Lost in the Divorce

Horticulture Radio launched its first podcast this week—RadioGarden, hosted by Andrew Keys—and the topic of the show reminded me of a time where that intersection of people and plants was particularly challenging in my life. It was 10 years ago, and I was going through a painful (are there any other kind?) divorce. People get married and divorced for so many different reasons, and ‘why’ we were divorcing has no power over this story. But the fact that I’d spent the vast majority of my time during that marriage in the garden does bear weight. This is a different take on the ‘Moving’ theme of Andrew’s first podcast.

On that wintery day in February 10 years ago the moving van pulled up to collect and transport that which I “got” in the divorce. Neither my soon-to-be-former husband nor I kept the house, but for now he would stay and I would go. Snow flurries were flying as I carried container after container of indoor plants quickly to the car. Those treks between car and house are still vividly etched on my mind. I was praying, ‘please don’t let this cold kill the plants,’ as I simultaneously prayed ‘please don’t let this divorce kill me!’

It wasn’t until a couple of months later, when I experienced my first spring in many years as a landless gardener living in a condominium, that the reality of losing my garden set it. During the winter I’d been so distracted by the heartache and details involved in closing down a life together and restarting a life of my own that I simply hadn’t time to think—about the bulbs that were now poking their heads through remaining patches of snow, about putting some cool-weather-loving pansies in the beds for early color, or even what I’d do to satisfy my green thumb this gardening season. I confess that the waves of grief that ebbed and flowed during the healing year after the divorce often brought longings for ‘my’ garden.

Yet I am resilient and grow like a tried-and-true perennial. In my new home my garden became a collection of containers on my third-story balcony, covert operations in areas known as “common ground” within the condo community satisfy my need to get my hands in the earth, and I’ve contributed to many a friend’s garden love and sweat equity. Just the way our garden grows and changes throughout the seasons, so has my definition of “garden” grown andchanged throughout my life. Such is the way of the gardener.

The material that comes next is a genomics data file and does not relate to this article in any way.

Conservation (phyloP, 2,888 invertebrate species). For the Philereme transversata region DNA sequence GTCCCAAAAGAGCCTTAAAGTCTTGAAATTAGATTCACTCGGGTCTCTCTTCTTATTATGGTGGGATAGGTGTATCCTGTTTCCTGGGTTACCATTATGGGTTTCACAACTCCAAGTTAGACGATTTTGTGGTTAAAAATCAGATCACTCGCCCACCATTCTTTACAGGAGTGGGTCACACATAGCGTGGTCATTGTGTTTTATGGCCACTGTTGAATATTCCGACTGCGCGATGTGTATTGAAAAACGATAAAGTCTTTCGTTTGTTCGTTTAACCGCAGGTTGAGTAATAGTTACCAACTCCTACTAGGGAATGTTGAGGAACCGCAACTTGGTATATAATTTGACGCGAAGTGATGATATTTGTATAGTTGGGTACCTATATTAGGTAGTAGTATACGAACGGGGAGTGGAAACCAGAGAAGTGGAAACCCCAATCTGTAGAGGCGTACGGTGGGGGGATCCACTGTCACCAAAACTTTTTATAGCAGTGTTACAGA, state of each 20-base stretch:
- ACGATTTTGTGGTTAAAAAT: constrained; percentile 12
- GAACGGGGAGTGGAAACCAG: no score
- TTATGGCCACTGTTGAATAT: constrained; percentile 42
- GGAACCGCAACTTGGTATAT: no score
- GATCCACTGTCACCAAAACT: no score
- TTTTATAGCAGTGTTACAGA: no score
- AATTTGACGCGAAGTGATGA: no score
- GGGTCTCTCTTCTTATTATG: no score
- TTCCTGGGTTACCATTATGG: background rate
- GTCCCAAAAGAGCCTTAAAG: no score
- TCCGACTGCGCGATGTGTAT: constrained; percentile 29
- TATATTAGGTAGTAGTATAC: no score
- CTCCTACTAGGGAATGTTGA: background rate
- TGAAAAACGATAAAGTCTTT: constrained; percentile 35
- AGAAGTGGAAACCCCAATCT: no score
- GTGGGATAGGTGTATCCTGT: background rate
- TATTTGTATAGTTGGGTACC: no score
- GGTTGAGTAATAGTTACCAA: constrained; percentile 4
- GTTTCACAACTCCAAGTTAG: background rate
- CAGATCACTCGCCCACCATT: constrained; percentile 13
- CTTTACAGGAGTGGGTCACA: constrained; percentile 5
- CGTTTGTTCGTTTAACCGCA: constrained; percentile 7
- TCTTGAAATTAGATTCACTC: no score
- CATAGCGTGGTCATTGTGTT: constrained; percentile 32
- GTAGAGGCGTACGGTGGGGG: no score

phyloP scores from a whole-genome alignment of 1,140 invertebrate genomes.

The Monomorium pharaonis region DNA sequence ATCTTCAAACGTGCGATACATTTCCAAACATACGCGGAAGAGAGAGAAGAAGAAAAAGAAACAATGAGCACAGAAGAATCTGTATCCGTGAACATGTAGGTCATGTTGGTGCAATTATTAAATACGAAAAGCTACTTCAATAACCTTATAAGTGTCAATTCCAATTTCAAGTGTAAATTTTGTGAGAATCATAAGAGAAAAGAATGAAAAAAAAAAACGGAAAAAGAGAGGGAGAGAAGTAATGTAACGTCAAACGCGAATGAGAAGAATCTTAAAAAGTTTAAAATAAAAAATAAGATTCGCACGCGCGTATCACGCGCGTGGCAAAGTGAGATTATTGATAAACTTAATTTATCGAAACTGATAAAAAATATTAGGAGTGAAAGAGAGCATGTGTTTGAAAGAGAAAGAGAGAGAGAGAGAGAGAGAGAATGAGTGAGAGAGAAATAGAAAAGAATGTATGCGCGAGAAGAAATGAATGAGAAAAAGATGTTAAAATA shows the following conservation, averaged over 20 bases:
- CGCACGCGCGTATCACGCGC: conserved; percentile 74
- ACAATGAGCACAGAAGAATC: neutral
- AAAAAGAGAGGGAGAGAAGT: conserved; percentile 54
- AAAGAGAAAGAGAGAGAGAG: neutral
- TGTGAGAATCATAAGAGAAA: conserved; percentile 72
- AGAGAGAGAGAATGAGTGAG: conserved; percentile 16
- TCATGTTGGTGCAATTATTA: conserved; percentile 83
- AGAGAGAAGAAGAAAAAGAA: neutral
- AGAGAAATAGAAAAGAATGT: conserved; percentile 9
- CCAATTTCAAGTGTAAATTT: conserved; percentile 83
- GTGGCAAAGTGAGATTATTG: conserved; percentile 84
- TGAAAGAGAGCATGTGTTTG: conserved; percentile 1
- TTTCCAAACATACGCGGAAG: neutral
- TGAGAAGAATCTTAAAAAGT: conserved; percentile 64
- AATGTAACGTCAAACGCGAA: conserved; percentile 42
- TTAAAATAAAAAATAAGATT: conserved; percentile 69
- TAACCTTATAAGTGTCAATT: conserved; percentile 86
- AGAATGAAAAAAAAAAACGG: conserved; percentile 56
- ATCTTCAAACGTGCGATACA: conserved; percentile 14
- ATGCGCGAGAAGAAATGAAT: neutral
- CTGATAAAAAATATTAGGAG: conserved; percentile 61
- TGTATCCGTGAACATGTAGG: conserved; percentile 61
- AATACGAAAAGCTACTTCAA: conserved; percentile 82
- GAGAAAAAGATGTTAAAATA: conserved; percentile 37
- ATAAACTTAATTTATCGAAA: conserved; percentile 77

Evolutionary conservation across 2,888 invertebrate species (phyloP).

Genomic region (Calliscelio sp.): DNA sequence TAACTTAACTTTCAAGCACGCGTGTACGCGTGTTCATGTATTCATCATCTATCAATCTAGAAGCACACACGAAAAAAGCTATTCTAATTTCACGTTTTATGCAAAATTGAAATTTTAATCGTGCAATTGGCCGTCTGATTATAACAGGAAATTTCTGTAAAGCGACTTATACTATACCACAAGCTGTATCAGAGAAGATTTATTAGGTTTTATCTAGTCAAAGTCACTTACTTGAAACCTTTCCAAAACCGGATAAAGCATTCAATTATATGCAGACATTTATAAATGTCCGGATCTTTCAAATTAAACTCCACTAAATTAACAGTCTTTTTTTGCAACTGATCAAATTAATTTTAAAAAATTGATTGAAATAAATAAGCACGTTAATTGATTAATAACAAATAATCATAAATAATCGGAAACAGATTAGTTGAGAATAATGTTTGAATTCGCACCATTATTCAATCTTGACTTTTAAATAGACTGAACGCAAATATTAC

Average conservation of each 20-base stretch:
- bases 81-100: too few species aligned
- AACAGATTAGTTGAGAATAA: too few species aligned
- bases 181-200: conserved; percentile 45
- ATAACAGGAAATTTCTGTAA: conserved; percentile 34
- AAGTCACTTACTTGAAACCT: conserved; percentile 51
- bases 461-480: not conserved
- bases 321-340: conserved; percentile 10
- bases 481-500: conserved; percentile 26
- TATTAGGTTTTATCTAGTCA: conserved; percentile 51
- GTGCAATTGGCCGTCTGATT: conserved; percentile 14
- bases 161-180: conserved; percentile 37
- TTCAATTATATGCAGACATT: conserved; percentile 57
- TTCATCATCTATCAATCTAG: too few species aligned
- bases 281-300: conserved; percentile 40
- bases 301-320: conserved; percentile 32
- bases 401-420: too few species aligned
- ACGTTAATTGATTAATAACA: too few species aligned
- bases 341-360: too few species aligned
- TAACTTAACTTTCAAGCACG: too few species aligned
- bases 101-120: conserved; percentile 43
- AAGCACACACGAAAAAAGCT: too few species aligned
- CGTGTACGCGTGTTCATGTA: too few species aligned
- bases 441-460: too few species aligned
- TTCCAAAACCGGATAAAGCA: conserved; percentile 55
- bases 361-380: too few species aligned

So I lost a patch of ground I’d come to call ‘mine’ when that marriage ended. But in the decade since then I’ve found the woman I was always meant to be, and I’ve found my way into many gardens where my toil in the soil and passion for growing things have reaped me the rewards of feeling connected to planet as well as to my peeps.

Peace on the garden path,
Patty

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3 thoughts on “Lost in the Divorce

  1. Patty,

    I enjoyed your post. I am in the midst of creating a garden — it’s been six years now and I often think about how I will feel when it is time to go. I’ve planted and nurtured every plant and shrub and they are, in many ways, my universe. Your post made me know that whenever it is time to leave, I can still enjoy life and gardening in some way. Loved your resilience.

  2. Patty, your story resonated deeply with me. Over the course of my marriage, I grew and left four gardens–every one of which I miss to this day! While I wouldn’t grab my Chinese Ground Orchids instead of my children in the event of a catastrophe, leaving behind the little green lives we dreamt of, designed, dug and doted on, is just plain HARD. Our gardens are so much more than the sum of their parts. When I think of them now, it’s the memories that make my heart ache. Plus that overwhelming urge to see how they’ve grown! Thanks for sharing your story.

  3. Patty, Your post is both painful and promising. Leaving a garden is difficult enough, but to do so in the middle of a divorce must have been doubly so. I am relieved to hear that you have redefined your notion of gardening to include not only your collection of containers, but your contribution to friends’ and community gardens. You *are* as strong and resilient as a “tried-and-true perennial” and have bloomed where you are planted in every sense of the phrase. That gives me hope. Thank you. Lynn

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